Object of that repentance: The word “repent” is presented in apposition to “believe.” That is, they have identical meanings in this context. The object of repentance is Jesus Christ. John the Baptist taught the way of righteousness, and that way is the Lamb of God who takes away the sins of the world. (John 1:29). The publicans and harlotsbelieved John, verse 32. The term “belief” is equivalent to repentance in verse 32. They heard John testify of Christ, and believed him. The Son who professed obedience, but would not honor the will of his father is like the chief priests and elders (verse 23.) They professed religion and devotion to the Jewish Scriptures, but when Messiah, about whom all the Scriptures testified, they “repented not afterward, that [they] might believe.”
In the above passage, repentance of the son (vs. 29) is presented in apposition to the publicans and harlots believing John’s testimony of Jesus Christ. And the chief priests and elders lack of repentance is equivalent to their refusal to believe John’s testimony of Jesus Christ.
Consequence of lack of repentance: The publicans and the harlots will go into the kingdom of God before you. Repentance here is transparently related to eternal salvation. In the Greek text, the concept of “inheriting” the kingdom (“kleronomeo”) is related to the privilege of ruling and reigning with Christ, and is a reward for holy living and faithfulness to Christ. However, entrance into the kingdom of God is not a reward for righteous living. It is a gift to the guilty who believe on Jesus Christ for their salvation. There is, perhaps, no passage of Scripture that more plainly states that saving repentance is simply to believe on Jesus Christ.
VERSE: Matthew 27:3
3 Then Judas, which had betrayed him, when he saw that he was condemned, repented himself, and brought again the thirty pieces of silver to the chief priests and elders,
4 Saying, I have sinned in that I have betrayed the innocent blood. And they said, What is that to us? see thou to that.
5 And he cast down the pieces of silver in the temple, and departed, and went and hanged himself.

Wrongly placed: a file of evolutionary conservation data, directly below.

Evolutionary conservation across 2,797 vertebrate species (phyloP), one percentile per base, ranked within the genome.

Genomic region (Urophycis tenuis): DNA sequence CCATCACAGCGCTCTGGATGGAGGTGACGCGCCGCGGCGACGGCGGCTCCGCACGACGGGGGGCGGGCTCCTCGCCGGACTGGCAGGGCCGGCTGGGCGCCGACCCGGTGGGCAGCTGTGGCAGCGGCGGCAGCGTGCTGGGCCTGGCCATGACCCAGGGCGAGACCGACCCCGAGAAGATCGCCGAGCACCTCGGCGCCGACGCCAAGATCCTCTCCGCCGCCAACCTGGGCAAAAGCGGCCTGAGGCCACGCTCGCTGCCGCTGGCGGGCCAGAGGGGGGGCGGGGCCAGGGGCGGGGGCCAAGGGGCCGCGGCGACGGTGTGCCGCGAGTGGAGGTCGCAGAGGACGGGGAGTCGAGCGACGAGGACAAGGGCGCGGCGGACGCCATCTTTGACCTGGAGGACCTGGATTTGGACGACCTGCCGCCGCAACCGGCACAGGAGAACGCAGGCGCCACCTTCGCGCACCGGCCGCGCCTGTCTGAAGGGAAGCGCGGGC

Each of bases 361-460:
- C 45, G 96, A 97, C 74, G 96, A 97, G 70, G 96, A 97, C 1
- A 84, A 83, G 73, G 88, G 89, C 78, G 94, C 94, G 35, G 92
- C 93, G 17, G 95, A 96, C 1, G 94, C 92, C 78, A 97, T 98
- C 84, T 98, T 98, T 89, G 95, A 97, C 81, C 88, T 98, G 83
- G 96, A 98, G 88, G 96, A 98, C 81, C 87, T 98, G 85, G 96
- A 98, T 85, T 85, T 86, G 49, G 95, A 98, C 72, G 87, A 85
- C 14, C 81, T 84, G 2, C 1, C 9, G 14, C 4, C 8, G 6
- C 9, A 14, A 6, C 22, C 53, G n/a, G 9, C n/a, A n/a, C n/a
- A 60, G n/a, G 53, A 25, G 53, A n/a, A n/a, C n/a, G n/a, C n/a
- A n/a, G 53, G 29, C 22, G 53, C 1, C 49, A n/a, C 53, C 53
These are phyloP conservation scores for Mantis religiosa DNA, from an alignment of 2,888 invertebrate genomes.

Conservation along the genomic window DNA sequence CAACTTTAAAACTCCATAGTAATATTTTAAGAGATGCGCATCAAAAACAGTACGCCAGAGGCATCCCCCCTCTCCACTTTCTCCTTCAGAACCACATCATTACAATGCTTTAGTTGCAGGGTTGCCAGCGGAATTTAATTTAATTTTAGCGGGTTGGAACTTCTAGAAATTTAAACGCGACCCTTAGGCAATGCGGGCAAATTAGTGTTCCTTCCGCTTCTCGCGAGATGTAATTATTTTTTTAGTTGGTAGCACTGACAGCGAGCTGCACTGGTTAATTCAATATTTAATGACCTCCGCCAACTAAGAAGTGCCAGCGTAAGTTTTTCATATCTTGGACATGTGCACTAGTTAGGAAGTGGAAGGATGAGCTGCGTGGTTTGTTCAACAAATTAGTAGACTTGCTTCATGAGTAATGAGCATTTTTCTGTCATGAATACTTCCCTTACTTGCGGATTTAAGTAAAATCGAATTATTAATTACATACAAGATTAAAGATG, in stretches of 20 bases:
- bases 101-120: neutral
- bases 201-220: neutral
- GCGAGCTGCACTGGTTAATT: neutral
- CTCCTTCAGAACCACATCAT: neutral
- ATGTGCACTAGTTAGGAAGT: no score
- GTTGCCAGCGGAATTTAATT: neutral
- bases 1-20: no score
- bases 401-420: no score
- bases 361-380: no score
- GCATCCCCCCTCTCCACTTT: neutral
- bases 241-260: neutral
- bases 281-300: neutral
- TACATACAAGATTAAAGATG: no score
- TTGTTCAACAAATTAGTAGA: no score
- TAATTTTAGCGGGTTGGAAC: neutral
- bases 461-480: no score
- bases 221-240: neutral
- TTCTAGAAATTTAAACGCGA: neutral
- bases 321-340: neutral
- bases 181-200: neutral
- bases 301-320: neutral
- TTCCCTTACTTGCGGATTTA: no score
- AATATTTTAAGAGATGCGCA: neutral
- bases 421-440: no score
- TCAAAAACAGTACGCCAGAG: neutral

Subject Repenting: Judas
Object of that repentance: The condemnation of Jesus. Judas had apparently turned Jesus over to the Roman officials in hopes of making some money, but did not expect that they would kill Jesus. When he saw how far out of control the situation had gotten, he regretted what he had done. “When he [Judas] saw that He [Jesus] was condemned, repented himself.”
Consequence of lack of repentance: He threw the thirty pieces of silver on the floor of the temple, and went out and hanged himself.
Note: The word used for repent, herein, is “metamelomai,” which means, “to regret” or “to care afterward.” Judas was deeply grieved over his sin! “I have sinned in that I have betrayed innocent blood.” And he had killed a friend. He grief was so profound that he went out and killed himself.” But believing that Jesus is a good man, and an innocent man, is not saving faith. And this repentance did not save Judas. It was not because the result of his betrayal was the crucifixion of Jesus. He clearly never intended or expected that his actions would be to send Jesus to the cross. He was condemned because his act of betrayal showed that he never believed in Jesus. Jesus was a good man to Judas. But He was not the Son of God to Judas. His refusal to believe was particularly dastardly because, as one of the twelve, he had been with Jesus for the three years that Jesus had showed Himself by many mighty works to be the Son of God. Jesus taught that those cities which witnessed his mighty works and refused to believe were subject to the greater condemnation. In view of this, Judas, who lived with Jesus for three years, but still would not believe, has secured for him a terrible condemnation.
This passage in Matthew should highlight the absurdity of teaching that remorse or otherwise “repenting of one’s sins” is somehow connected to eternal salvation. It clearly did nothing for the salvation of Judas. Jesus said, ” The Son of man goeth as it is written of him: but woe unto that man by whom the Son of man is betrayed! it had been good for that man if he had not been born.” Matthew 26:24. One need not be a Ph.D. in Greek to realize that, whatever that means, it isn’t good.
Part 9 to come.
About The Author
Ron Shea attended Villanova University on a four year scholarship from the United States Navy. After earning a Bachelor of Electrical engineering, he served four years as a naval officer. He then attended Dallas Theological Seminary where he majored in New Testament Literature and Exegesis, translating the entire New Testament from the original Greek language. He graduated with honors from the four-year Master of Theology program. He went on to earn a Doctor of Jurisprudence from the University of California, Hastings College of Law, where he earned awards in Admiralty, Jurisprudence, and Oral Argument. He has pastored churches in New Orleans and San Francisco, and is the founder and president of Clear Gospel Crusade.